Securities Financing Transactions Regulation (SFTR) is likely to go live sometime in 2017. SFTR is similar to EMIR insofar as it creates reporting requirements - in this case for counter-parties to securities financing transactions. UCITS and AIFs are in scope.
Money Market Funds Mr Murphy makes three points:
The only way to disabuse investors of the idea that sponsors will support VNAV or CNAV MMFs is to ban sponsor support outright - in this regard current proposals do not go far enough.
There are lessons to be drawn from the US Securities and Exchange Commission in the way that the operational issues of tax and accounting were tackled before producing their final rule; from meetings with industry, it appears that much of the resistance from corporate treasurers to a move away from CNAV to an alternative model, whatever that may be, is based on the need for an operationally workable alternative solution.
It is undesirable and inconsistent with global financial stability that there would be a patchwork of different regulatory regimes for MMFs; the Financial Stability Board will, in due course, make observations on the implementation of the regulatory reform agenda …and I would not be surprised if the consistency, or otherwise, of the various regulatory approaches is subjected to some critical observations.
Capital Markets Union – (discussed below). Mr Murphy urges industry to support policy-makers (by providing opinion, evidence and market intelligence) in creating the environment for a more effective flow of finance to the European real economy. He highlights the section headed Company law, corporate governance, insolvency and taxation and instances variations in insolvency law and tax treatments (by way of example, companies are likely to run excessive leverage since most jurisdictions allow debt interest to be tax deductible in contrast to dividend distributions which are not).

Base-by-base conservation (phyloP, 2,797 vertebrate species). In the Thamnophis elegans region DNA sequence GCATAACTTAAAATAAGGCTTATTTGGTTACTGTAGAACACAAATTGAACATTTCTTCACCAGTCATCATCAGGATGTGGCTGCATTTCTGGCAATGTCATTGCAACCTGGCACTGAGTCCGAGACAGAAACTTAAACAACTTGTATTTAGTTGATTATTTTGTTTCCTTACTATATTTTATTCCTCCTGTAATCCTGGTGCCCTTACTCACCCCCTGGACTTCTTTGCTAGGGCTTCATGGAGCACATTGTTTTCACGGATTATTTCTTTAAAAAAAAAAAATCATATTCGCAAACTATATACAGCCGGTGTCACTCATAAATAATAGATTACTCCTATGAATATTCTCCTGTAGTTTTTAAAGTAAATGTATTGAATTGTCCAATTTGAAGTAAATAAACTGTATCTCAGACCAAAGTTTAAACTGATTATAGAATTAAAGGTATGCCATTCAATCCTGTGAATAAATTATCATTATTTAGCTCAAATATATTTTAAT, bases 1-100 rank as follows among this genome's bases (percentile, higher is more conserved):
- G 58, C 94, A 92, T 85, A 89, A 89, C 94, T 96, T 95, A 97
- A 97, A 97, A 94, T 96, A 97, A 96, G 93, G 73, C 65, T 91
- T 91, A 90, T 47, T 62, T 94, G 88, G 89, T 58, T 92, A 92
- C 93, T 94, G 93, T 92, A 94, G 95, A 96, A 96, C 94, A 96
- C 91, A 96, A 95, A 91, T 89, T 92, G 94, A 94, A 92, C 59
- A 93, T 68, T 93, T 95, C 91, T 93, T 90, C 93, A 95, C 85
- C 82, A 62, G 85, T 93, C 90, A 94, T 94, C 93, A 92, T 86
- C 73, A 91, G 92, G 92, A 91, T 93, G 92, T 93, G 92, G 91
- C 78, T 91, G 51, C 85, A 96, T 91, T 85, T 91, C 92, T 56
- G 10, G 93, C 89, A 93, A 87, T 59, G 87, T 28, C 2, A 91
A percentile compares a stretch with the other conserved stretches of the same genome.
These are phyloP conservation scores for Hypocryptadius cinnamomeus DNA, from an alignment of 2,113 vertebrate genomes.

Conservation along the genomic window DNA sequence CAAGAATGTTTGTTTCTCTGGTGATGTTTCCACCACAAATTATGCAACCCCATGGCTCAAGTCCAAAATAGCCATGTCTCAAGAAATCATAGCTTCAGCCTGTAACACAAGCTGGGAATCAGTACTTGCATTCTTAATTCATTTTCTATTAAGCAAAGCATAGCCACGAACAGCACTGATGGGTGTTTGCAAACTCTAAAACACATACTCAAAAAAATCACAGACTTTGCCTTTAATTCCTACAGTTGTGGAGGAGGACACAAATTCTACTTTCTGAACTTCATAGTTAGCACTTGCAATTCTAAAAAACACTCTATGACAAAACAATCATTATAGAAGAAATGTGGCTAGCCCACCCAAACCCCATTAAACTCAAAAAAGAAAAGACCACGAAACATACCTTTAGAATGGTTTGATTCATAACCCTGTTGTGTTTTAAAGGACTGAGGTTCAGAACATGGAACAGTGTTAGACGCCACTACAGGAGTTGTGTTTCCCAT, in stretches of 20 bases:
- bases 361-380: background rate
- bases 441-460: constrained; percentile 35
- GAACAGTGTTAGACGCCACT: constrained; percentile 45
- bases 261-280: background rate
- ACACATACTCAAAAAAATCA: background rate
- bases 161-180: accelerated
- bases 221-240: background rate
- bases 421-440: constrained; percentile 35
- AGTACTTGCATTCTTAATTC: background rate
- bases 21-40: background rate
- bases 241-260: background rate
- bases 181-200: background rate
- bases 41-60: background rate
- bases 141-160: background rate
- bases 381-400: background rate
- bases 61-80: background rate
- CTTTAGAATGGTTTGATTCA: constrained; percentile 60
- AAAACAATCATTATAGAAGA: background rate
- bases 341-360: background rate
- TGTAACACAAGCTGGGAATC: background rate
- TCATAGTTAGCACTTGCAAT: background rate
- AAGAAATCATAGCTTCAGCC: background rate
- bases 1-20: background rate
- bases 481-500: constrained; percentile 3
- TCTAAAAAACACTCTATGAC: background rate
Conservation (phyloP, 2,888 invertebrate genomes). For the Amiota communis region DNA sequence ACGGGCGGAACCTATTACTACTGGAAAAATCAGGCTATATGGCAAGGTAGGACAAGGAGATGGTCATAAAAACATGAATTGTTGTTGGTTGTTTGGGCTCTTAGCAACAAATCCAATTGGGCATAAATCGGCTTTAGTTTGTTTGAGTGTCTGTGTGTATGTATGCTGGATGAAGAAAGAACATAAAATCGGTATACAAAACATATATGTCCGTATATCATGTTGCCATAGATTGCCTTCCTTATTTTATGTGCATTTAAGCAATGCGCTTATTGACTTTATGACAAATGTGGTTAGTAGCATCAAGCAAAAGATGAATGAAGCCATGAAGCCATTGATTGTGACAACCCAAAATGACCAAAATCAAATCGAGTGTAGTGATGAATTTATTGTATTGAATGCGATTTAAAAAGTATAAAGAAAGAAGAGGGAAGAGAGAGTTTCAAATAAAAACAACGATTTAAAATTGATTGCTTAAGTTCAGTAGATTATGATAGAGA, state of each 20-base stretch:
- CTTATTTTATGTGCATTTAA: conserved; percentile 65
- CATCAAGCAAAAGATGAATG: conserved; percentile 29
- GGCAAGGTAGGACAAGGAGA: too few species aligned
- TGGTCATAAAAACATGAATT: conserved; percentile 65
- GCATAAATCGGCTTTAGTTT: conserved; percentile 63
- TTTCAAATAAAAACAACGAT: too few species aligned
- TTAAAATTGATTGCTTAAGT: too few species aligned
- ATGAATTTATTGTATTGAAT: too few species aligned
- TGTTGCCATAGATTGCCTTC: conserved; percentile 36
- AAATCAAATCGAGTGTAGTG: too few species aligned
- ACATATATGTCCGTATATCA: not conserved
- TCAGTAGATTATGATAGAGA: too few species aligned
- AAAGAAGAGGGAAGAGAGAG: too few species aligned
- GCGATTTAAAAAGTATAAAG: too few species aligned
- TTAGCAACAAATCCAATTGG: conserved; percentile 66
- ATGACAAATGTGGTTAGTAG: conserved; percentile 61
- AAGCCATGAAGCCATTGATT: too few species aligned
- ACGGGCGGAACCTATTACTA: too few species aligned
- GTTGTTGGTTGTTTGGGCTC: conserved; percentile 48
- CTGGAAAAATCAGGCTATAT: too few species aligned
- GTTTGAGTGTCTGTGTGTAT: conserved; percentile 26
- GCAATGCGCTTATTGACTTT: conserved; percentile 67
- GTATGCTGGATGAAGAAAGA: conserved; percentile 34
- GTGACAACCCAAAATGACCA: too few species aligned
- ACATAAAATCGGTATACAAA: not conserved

The funds landscape in coming years is likely to be influenced to a greater extent by (i) the liberalisation of the Chinese capital account which goes hand-in-hand with the increasing circulation of the Renminbi and (ii) the greater use of technology in financial services.
In conclusion, Mr Murphy flagged UCITS V, AIFMD, MMFs, CMU, China and developments in technology as important challenges.
Central Bank Reporting Requirements
Helpfully the Central Bank published updated documents setting out ONR Reporting Requirements;
Irish Government Strategy for Irish Financial Services The Irish Government published IFS2020: A Strategy for Ireland’s International Financial Services sector 2015-2020. IFS2020 sets out five strategic priorities with 30 actions to be implemented. A key part of the strategy is a focus on the promotion of Ireland’s international financial services industry. This is the first phase of an iterative planning and implementation process which will evolve to implement existing actions and to identify new actions, reflecting emerging sectoral trends, challenges and opportunities. The strategic priorities are:
Promote Ireland as a Location for International Financial Services & world class innovative products & services.
Drive continuous improvement in the operating environment & competitiveness of Ireland's IFS sector.
Drive Research, Innovation & Entrepreneurship in the IFS sector, with a particular focus on financial technology & governance, risk & compliance.
Develop job-creation opportunities from emerging IFS sub-sectors & new markets.
The regulations are intended to ensure that both investment firms and fund service providers will have stronger systems and controls in place to protect the ownership rights of clients and investors respectively. In addition investment firms and fund service providers will have a process in place which, in the event of insolvency, will facilitate the expeditious return of client assets or investor money.
Director of Markets Supervision, Gareth Murphy, said "The publication of these regulations marks a significant development with regard to the safeguarding of client assets and investor money in Ireland. The development of these regulations is the outcome of a lengthy period of industry consultation with investment firms and funds service providers. The Central Bank will closely monitor the implementation of these regulations so as to ensure that our aim of enhancing investor protection and safeguarding client assets is achieved."
Please contact a member of A&L Goodbody's Asset Management & Investment Funds team for more detailed advice on the implications of the changes.
Companies Act 2014
The Companies Act 2014 (as detailed in our January Front Page) is expected to come into effect on 1 June 2015. For more information on the impact of the Companies Act 2014 on Irish investment funds and fund management companies please see our Q&A document which sets out questions relevant to Irish investment funds and fund management companies or speak with your usual contact in A&L Goodbody's Asset Management & Investment Funds team.